Maryland's proposed gas tax increase of 10 cents per gallon would hit families at the poverty level 5 times harder than the average family within the top 25% of tax payers. This is the epitome of regressive taxation.
For a family with income of $162,279/year (the average income of the top 25%), the tax would equal a miniscule 0.08% of their income based on typical gas consumption of 1309 gallons per year. A family at the poverty level ($14,710-$18,530 depending on household size of 2 or 3, MD's average household size is 2.6), would pay .38% of their income based on typical gas consumption of 632 gallons per year, that's 4.75 times more than the wealthy household.
If anyone dismisses the significance of raising taxes almost half a percent on the poor, while not even raising them a tenth of a percent on the rich, they probably have never lived like a poor person. If you haven't run out of gas because you've run out of money, gotten home with the change you scrounged off from under your floor mats to ask for "$1.75 on pump #2 please" paid for with a fistful of dirty pennies and nickels, and suffered the embarrassment of going through the grocery store checkout line with nothing but ramen noodles because you needed to budget for gas, then you probably can't comprehend the significance of taking another half a percent of a poor person's wages, or recognize the flagrant injustice of doing so at the same time you are taking less than a tenth of a percent of a rich person's wages.
There is little else that would rival the draconian regressiveness of Maryland's proposed gas tax. Perhaps Maryland could choose to tax groceries or heating bills. Perhaps a new tax that only applies to the first $8,500 of income-whoops, they already did that.
I propose 2 much better alternatives:
- Cut spending. Yes, the bulk of MD's budget goes to education, health, and public safety, however:
- Half of those employed in education are not teachers. They are "other." It is very possible to cut money from the $13 billion MD spends on K-12 education, without cutting teachers or teacher pay.
- MD spends almost 2 billion a year on public safety (to include police and prisons), perhaps tight times are the time to re-evaluate the war on drugs given that about 50% of all police and prison spending is devoted to it.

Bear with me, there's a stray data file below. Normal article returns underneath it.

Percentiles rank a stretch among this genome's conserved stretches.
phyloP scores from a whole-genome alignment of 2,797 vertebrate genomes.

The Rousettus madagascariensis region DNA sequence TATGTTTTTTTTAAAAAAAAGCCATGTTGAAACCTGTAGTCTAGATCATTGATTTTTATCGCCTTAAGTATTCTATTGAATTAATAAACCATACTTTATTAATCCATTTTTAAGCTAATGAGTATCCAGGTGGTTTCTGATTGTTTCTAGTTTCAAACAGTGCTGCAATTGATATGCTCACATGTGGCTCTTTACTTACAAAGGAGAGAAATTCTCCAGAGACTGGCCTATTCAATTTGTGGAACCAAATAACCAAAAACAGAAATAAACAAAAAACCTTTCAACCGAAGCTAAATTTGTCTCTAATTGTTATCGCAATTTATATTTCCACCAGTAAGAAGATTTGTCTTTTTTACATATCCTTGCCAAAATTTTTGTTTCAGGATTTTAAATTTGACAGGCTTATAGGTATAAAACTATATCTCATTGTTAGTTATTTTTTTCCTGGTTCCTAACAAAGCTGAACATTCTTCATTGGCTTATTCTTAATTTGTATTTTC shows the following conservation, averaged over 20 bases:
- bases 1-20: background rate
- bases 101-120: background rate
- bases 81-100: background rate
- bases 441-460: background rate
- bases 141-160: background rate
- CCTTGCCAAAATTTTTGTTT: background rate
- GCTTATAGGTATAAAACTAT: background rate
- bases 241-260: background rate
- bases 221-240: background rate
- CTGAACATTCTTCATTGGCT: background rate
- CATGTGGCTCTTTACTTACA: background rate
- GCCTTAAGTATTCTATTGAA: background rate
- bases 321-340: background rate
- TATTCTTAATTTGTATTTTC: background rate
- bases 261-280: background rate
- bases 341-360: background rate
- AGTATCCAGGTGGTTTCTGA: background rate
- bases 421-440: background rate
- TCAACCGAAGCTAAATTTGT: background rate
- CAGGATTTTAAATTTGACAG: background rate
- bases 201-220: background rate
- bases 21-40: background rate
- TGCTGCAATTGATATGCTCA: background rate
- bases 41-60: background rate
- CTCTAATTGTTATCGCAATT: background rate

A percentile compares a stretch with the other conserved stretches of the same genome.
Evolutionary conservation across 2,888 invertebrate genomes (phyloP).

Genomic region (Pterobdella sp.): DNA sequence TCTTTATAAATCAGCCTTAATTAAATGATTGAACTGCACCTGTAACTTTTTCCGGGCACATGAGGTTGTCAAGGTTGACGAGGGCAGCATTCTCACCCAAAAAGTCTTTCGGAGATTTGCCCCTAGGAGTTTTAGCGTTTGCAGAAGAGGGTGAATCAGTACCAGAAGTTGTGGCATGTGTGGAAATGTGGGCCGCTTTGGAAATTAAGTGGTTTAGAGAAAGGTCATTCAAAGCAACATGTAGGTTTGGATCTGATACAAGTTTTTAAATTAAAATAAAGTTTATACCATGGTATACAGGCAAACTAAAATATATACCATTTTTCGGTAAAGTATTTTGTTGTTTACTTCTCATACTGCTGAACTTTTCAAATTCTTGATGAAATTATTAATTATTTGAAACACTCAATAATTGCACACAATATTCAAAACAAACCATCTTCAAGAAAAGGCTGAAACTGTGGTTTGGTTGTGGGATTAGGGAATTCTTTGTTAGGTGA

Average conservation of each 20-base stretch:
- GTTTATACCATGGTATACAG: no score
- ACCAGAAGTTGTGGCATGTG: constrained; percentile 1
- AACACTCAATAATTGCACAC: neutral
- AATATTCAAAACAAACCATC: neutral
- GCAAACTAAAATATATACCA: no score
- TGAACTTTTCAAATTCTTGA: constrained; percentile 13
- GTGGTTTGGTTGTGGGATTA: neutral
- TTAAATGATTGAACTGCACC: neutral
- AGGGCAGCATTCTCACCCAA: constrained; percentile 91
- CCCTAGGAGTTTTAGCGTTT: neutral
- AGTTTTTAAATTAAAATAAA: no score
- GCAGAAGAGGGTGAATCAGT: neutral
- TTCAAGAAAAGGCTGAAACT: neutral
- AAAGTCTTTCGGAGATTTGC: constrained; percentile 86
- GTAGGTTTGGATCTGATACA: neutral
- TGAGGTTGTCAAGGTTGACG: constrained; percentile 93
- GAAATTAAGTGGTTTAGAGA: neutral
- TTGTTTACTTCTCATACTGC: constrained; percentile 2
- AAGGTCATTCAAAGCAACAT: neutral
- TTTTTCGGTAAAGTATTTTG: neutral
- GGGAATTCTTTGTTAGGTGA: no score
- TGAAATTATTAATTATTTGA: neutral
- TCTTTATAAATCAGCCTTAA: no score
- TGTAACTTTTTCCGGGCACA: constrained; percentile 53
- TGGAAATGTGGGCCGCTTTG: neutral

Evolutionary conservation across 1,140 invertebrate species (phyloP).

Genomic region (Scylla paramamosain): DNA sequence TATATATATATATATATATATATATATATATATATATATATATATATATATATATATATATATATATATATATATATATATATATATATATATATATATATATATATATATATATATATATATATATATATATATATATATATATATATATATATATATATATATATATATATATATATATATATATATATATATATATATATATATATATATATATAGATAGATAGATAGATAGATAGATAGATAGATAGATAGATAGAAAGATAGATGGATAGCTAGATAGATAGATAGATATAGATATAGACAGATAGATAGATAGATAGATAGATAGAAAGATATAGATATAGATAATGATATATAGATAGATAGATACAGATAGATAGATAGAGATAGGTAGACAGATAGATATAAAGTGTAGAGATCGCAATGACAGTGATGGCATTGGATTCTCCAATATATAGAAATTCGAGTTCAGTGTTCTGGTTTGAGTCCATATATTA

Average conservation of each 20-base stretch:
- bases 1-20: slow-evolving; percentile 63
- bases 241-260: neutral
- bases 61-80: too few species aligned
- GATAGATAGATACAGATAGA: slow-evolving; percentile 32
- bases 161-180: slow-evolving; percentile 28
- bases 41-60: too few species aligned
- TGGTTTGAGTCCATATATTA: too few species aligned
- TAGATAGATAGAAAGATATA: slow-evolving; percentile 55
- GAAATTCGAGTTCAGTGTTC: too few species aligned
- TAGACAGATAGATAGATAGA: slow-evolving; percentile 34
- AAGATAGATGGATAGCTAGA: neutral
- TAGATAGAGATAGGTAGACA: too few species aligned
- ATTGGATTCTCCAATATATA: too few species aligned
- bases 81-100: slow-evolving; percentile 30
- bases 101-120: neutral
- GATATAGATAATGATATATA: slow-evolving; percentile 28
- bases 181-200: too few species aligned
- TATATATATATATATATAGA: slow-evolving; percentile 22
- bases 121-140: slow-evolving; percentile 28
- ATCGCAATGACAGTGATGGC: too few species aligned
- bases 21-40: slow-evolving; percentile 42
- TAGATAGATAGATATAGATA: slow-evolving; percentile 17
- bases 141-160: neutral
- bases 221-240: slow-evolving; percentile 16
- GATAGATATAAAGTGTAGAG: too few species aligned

- MD spends another $2.4 billion per year on higher education. Stop subsidizing frat parties and focus the subsidies on online learning.
- UMUC (University of Maryland University College) spends only 28% of their budget on instruction. Even adding in research and operations/maintenance, the figure is only 38%. That's 62% of a $300M/year budget spent on administration. Does the university really need to spend $300k on a figure head position that quits for unexplained reasons?
- Does College Park really need to spend $7.2M for a new house for their overpaid figure head?
- Do away with mandatory art class past elementary school. By 6th or 7th grade, everyone knows who has artistic talent, and who's simply burning through art supplies. Keep it as an elective and spend a more focused, smaller amount of resources on the kids who have talent.
- End public pensions. Only 20% of the private sector gets them, why does 80% of the public sector?
- Stop overpaying contractors who do state construction projects. Their concentrated benefits are the diffuse costs borne by tax payers, and in the instance of the gas tax, the poor.
- A progressive property tax, and/or a progressive vehicle registration fee and/or progressive vehicle sales tax. Such a system is straight from the Wealth of Nations so much so that you could coin it the "Adam Smith Tax."
Regardless of your ideological preference on the spectrum of tax increases versus spending cuts, we should all agree that taxes that hit the poor 5 times harder than the rich are simply wrong. It is pure cowardice to go after this group that is least able to defend itself. To anyone in the MD General Assembly who is considering this: Grow a pair and either sock it to the rich, or take on the well organized special interest groups who would howl at the spending cuts.
U.S. Energy Information Agency, gas consumption by income: http://www.eia.doe.gov/emeu/rtecs/nhts_survey/2001/tablefiles/table-a10.pdf
IRS 2008 tax returns crunched by The Tax Foundation: http://www.taxfoundation.org/news/show/250.html
The Urban Institute, more gas consumption by income plus commuting habits: http://www.urban.org/UploadedPDF/411760_rising_gas_prices.pdf